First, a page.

By Sthefany Flores
A Rutherford County resident will once again offer free classes in Japanese starting this November to Gardner-Webb students.
Angelo “A.J” Parks served as a missionary for two years in Tokyo, Japan, where he learned Japanese. During his time in the country he also visited Kanagawa, Saitama Prefecture, and Yamanachi.
Parks said he was introduced last year to Dr. Lorene Pagcaliwagan, Associate Professor of French and Spanish and Japanese Club sponsor, by his brother Josh Parks, a current Gardner-Webb senior. He explained that they were introduced to one another due to their mutual experience of living in Japan.
Parks said, “At first, I taught Japanese to get volunteer hours for school, but it eventually became something I enjoyed very much, and I started teaching about once a week.” Dr. Pagcaliwagan and other members of the Japanese Club said that he has his own method of teaching Japanese.
Pagcaliwagan explained, “He uses your interests to teach Japanese so you feel motivated and to teach you better. He could use a song someone is interested in, or an anime, or a book.”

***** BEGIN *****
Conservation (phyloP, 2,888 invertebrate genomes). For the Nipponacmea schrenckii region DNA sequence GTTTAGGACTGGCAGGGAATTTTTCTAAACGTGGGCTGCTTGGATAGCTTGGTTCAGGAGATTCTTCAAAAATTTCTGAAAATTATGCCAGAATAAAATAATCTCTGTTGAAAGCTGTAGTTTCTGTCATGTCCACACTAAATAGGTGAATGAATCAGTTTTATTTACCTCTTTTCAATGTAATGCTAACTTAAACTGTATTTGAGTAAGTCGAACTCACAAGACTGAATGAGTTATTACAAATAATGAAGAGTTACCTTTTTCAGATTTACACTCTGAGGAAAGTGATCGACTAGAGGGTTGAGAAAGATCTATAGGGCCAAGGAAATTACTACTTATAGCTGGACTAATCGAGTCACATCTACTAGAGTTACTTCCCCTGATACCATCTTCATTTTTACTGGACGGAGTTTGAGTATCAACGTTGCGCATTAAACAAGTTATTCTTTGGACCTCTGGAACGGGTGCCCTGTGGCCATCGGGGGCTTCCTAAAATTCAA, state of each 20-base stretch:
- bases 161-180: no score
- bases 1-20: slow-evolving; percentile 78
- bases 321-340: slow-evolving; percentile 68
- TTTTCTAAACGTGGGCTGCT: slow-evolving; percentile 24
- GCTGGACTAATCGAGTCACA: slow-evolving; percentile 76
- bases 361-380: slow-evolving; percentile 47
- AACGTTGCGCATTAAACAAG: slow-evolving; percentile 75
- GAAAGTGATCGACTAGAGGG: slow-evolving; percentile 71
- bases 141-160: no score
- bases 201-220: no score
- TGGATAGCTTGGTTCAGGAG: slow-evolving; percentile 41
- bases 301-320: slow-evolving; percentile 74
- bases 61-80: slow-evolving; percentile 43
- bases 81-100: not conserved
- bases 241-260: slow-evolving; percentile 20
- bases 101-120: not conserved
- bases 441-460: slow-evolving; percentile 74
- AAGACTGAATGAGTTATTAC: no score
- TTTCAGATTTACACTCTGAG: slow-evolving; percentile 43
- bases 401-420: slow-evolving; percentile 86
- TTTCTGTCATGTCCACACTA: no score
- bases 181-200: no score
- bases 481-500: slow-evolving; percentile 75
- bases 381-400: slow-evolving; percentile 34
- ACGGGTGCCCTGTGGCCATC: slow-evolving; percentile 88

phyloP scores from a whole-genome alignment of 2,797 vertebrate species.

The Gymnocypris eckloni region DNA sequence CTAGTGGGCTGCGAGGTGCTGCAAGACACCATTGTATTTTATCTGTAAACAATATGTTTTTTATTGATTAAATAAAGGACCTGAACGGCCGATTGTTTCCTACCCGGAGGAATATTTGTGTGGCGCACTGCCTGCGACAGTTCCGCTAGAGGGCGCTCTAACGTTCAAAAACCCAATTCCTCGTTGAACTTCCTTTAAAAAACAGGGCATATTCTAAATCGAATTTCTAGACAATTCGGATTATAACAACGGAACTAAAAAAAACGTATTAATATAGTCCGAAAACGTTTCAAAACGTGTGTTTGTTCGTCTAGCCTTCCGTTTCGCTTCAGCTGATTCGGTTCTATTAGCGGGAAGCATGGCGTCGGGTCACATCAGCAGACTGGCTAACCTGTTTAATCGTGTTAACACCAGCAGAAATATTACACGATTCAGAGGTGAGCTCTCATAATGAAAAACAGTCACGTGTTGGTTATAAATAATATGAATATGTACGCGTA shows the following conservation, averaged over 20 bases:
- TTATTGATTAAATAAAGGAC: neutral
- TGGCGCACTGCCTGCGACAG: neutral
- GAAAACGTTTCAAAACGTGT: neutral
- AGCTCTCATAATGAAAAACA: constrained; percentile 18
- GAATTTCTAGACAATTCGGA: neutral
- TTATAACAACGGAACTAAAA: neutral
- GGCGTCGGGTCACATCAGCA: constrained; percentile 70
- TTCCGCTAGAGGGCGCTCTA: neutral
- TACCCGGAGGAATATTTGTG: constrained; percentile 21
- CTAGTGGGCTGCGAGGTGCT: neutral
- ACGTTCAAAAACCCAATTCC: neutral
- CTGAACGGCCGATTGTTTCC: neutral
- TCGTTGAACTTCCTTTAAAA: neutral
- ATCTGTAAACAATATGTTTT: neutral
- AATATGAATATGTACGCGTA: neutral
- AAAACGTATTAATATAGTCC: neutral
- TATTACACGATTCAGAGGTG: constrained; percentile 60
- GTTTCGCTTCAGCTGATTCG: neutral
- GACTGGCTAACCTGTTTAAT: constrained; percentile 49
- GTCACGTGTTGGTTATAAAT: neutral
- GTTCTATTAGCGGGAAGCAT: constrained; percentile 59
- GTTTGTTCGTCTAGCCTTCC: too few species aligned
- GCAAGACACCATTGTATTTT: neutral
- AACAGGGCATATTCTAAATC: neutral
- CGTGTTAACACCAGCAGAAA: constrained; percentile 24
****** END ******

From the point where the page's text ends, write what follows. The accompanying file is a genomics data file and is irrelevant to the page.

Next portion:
When he was preparing for his mission trip to Japan, Parks said his church sent him to the Missionary Training Center in Provo, Utah. He said, “I underwent intensive language study for approximately 12 weeks [in Utah]. Unfortunately, when I arrived in Japan 12 weeks later, I couldn’t communicate with anybody at all.”
He said that what he learned from textbooks didn’t aid him while he was in Japan and it took him about 8 months to be comfortable in his communication skills in Japanese. Because of this he says, “I try to teach Japanese the way I learned it…I always try to tailor the lessons to the needs of each person.”
Chace Biagas, vice president of the Japanese Club said, “He is really laid back and you can take your own time learning…we have partner schools in Japan and kids come over to our school to visit. If Japanese was a course option, I feel like more people would want to learn the language.”
According to Dr. Pagcaliwagan, the Japanese Club is still growing. “It is all student-initiated,” she said, “They are very independent and I just watch it grow. They teach me! They taught me to watch anime and things I never looked at when I was in Japan. We learn from each other and I love it!”
She mentioned that Parks comes to GWU through his own will. “A tutor like him could cost anywhere from $60 to $70 an hour.”
Parks says his future plans will concentrate in economics. “My plans are to work as an independent real estate investor, an active investor in international stocks and bonds, and an entrepreneur building my own businesses.”
For more information please contact the President of the Japanese Club, Praise Gardea at email@example.com.